THE Naza Group will help Proton Holdings Bhd boost exports and launch new models if it wins a bid to take over the struggling national carmaker, its chief said.
The local auto group, led by Tan Sri SM Nasimuddin SM Amin, recently made its bid on the premise that Proton should continue to be controlled by Malaysian interests.
"I think a local (company) must lead and choose the foreign partner (for Proton)," he told Business Times in an interview. "Naza can work with everybody."
"When I saw that they were looking for a foreign partner, I said why don't we buy? We're going into the same direction," said the 52-year-old auto magnate.
Nasimuddin said he was ready to draw on his over 30 years of successful involvement in the auto business - from used cars to the current creation of new models - to be a fitting and effective stakeholder in Proton.
"(Proton) needs the entrepreneurial drive," he said, adding that Naza could help develop more snazzy Proton models from existing platforms used by the national carmaker.
Naza makes its own cars, assembles foreign and rebadged vehicles and exports some models.
It wants to buy all of the Government's shares, worth RM1.6 billion at the current price, and rope in a foreign partner to help.
Nasimuddin declined to say how much was offered for the Proton block, but said Naza is willing to pay "a bit of premium" over the current market price.
He is even prepared to delay the initial public offering, slated for this year for his group, if it succeeds in getting control of Proton.
Naza is competing with DRB- HICOM Bhd, a contract assembler of Mercedes Benz and importer of Chevrolet, and the Mofaz Group, which also imports cars.
The Government is in talks with Germany's Volkswagen, France's Peugeot and US firm General Motors for a partnership with Proton.
However, the Government has not indicated clearly if a Malaysian or foreign company will be preferred to control Proton.
Nasimuddin stressed that the group's core business would be its edge against rivals DRB-HICOM and Mofaz. DRB-HICOM is involved in banking, property and waste management, among others, while Mofaz is diversifying into consumer goods like energy drinks.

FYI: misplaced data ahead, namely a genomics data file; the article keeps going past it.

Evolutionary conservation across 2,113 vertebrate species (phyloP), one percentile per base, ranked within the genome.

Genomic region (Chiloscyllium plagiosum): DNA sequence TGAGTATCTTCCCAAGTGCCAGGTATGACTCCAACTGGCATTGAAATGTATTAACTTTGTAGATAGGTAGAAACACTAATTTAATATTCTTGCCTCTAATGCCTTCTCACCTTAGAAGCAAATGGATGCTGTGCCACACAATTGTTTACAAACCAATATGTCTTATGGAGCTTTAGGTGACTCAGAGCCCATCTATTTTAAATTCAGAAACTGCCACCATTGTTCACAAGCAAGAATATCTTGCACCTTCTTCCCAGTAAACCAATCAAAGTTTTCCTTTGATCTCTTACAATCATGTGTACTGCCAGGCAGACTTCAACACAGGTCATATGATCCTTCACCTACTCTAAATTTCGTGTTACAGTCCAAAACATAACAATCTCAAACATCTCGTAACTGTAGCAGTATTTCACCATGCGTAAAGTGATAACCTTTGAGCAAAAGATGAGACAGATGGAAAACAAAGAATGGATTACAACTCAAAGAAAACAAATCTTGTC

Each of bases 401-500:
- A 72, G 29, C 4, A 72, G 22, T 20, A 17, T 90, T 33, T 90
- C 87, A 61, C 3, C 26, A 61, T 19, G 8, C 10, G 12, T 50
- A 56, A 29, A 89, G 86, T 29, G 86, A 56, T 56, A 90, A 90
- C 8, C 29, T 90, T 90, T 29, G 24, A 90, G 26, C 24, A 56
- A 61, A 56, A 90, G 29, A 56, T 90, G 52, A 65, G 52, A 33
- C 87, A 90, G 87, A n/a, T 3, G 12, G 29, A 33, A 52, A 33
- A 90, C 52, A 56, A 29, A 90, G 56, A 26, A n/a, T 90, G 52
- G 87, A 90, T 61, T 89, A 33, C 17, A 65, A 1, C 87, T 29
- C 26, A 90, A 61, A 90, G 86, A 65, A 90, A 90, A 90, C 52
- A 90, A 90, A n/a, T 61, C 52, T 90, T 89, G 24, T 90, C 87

"Our business is only cars. 90 per cent is in the car business. For 30 over years we're in the same line," he said.
Naza also has its own assembly plant in Gurun, Kedah, and is expanding production facilities with another RM1 billion plant that is under construction in Bertam, Penang.
Naza assembles cars under agreements with South Korea's Kia Motors Corp and France's Peugeot and it also imports luxury cars under the Ferrari brand.
Nasimuddin, who first started selling cars in a showroom in Cheras three decades ago, now has a company that manufactures its own cars.
Naza has a tenth of Malaysia's RM50 billion car market, the biggest in South-East Asia.
The group now is on its way to selling its cars abroad in a big way. It is also building a plant in southern India.
Naza could help Proton make and sell cars in India. Proton's old models like the Iswara and Wira could be produced and sold in car hungry and populous India, Nasimuddin said.
Similarly, Indonesia is also another big and attractive market, he added.
Naza would also ensure that Proton improves the quality of its products as well as its after-sales services.
"We benchmark against the world's best," he said. "We are waiting for the Government's decision."